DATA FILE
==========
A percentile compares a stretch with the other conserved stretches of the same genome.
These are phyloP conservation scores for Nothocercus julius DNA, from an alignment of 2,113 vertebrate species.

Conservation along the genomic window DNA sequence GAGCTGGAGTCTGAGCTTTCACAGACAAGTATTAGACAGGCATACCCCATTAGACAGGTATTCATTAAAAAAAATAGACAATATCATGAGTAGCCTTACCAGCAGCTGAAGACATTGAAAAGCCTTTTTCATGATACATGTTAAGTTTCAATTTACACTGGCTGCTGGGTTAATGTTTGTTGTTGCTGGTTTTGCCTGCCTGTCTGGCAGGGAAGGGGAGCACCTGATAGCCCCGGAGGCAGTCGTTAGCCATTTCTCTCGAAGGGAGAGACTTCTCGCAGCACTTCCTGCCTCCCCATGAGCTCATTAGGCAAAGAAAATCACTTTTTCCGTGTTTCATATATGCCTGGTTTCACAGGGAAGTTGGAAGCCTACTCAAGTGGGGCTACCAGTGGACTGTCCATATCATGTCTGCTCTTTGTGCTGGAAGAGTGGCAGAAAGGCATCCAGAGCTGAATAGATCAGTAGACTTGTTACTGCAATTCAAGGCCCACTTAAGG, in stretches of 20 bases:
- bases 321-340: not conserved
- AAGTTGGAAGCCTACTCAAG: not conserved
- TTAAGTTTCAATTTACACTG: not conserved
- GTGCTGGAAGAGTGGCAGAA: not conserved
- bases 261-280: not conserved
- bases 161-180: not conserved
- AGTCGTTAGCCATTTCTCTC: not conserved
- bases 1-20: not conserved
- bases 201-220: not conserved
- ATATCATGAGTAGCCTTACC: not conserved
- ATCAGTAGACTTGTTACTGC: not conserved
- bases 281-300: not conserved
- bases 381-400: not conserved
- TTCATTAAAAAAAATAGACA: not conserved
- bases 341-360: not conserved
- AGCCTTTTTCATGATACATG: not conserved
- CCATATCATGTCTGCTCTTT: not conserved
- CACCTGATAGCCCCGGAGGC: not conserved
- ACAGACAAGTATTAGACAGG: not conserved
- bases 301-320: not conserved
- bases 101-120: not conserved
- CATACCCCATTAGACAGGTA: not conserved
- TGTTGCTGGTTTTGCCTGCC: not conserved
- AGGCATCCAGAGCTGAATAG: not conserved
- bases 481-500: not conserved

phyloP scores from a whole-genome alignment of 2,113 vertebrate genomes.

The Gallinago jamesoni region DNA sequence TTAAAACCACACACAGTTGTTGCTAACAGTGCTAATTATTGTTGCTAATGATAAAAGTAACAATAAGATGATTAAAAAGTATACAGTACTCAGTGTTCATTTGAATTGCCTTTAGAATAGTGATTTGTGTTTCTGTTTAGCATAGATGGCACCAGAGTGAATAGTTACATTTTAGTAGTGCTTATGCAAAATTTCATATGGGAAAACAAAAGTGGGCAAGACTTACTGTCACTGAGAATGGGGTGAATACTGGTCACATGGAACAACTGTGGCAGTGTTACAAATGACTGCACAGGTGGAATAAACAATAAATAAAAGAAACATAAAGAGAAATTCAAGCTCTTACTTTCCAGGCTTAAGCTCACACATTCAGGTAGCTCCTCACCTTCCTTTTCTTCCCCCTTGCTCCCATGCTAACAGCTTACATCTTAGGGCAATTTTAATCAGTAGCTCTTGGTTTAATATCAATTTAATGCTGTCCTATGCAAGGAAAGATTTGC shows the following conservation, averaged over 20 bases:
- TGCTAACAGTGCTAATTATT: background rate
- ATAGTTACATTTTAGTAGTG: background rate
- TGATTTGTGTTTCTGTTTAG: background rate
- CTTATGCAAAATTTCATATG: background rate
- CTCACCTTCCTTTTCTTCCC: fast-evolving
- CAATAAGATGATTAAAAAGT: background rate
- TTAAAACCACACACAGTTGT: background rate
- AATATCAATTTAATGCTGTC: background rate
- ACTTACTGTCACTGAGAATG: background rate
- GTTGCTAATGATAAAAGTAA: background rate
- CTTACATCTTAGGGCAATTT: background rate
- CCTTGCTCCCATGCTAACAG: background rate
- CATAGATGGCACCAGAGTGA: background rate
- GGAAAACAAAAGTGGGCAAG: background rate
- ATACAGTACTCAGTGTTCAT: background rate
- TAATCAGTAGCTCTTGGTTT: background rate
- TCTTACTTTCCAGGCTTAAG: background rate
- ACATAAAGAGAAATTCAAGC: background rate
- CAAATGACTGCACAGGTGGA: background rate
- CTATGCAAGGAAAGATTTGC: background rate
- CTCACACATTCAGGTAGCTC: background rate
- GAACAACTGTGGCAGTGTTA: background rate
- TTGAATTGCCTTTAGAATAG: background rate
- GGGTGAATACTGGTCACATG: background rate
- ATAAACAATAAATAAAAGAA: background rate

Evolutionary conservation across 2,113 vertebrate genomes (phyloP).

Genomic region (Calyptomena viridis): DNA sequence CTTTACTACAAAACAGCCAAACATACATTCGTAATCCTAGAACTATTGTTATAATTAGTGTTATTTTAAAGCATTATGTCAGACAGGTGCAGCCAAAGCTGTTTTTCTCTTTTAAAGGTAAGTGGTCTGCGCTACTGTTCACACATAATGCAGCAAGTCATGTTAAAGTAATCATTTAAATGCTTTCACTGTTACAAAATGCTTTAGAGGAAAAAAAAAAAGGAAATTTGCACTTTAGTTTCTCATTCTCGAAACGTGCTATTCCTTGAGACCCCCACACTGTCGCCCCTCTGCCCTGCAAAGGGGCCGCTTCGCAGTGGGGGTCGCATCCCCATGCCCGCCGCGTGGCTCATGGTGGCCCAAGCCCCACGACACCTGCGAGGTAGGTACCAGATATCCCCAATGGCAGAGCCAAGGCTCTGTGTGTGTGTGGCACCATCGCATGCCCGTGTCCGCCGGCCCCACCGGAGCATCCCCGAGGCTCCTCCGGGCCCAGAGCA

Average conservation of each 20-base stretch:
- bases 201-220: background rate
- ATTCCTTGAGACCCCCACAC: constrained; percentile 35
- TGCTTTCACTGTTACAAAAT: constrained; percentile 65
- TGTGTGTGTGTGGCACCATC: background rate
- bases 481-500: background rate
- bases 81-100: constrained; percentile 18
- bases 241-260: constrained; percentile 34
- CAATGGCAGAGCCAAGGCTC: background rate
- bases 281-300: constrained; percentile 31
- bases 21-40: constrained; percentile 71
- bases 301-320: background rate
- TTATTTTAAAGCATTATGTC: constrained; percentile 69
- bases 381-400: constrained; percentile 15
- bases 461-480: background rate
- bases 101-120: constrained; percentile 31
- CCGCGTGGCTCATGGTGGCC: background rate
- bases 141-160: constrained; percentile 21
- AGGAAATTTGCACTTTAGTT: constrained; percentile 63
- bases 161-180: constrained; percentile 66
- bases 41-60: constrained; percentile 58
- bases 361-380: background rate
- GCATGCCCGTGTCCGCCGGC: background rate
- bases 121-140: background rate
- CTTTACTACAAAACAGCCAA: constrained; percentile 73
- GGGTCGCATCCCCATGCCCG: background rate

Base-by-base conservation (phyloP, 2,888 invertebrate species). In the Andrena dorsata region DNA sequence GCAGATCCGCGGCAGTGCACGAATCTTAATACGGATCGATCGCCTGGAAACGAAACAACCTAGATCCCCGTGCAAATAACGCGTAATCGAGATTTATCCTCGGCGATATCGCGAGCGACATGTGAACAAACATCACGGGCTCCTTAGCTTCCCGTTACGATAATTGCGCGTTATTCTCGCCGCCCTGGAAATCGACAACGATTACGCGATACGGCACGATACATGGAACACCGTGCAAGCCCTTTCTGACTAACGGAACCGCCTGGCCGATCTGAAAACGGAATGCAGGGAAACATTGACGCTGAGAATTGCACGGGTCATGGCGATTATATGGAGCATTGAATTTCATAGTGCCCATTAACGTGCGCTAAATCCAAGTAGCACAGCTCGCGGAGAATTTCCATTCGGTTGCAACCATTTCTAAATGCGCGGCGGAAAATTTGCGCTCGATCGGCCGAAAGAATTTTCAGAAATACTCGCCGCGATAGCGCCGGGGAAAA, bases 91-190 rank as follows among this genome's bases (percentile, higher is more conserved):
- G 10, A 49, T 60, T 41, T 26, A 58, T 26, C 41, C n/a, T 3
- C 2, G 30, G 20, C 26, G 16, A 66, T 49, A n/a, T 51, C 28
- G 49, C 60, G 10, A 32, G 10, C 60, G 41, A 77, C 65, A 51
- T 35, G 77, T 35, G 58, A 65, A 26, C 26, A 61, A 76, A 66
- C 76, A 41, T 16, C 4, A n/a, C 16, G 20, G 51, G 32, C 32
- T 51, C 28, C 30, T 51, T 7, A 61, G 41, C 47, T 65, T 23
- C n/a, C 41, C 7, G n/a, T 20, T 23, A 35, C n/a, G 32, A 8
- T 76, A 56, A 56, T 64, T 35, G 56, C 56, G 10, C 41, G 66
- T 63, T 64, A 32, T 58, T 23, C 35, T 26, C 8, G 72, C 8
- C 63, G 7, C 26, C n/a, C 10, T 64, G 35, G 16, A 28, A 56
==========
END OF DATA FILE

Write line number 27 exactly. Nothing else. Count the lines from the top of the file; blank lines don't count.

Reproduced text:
- AGGCATCCAGAGCTGAATAG: not conserved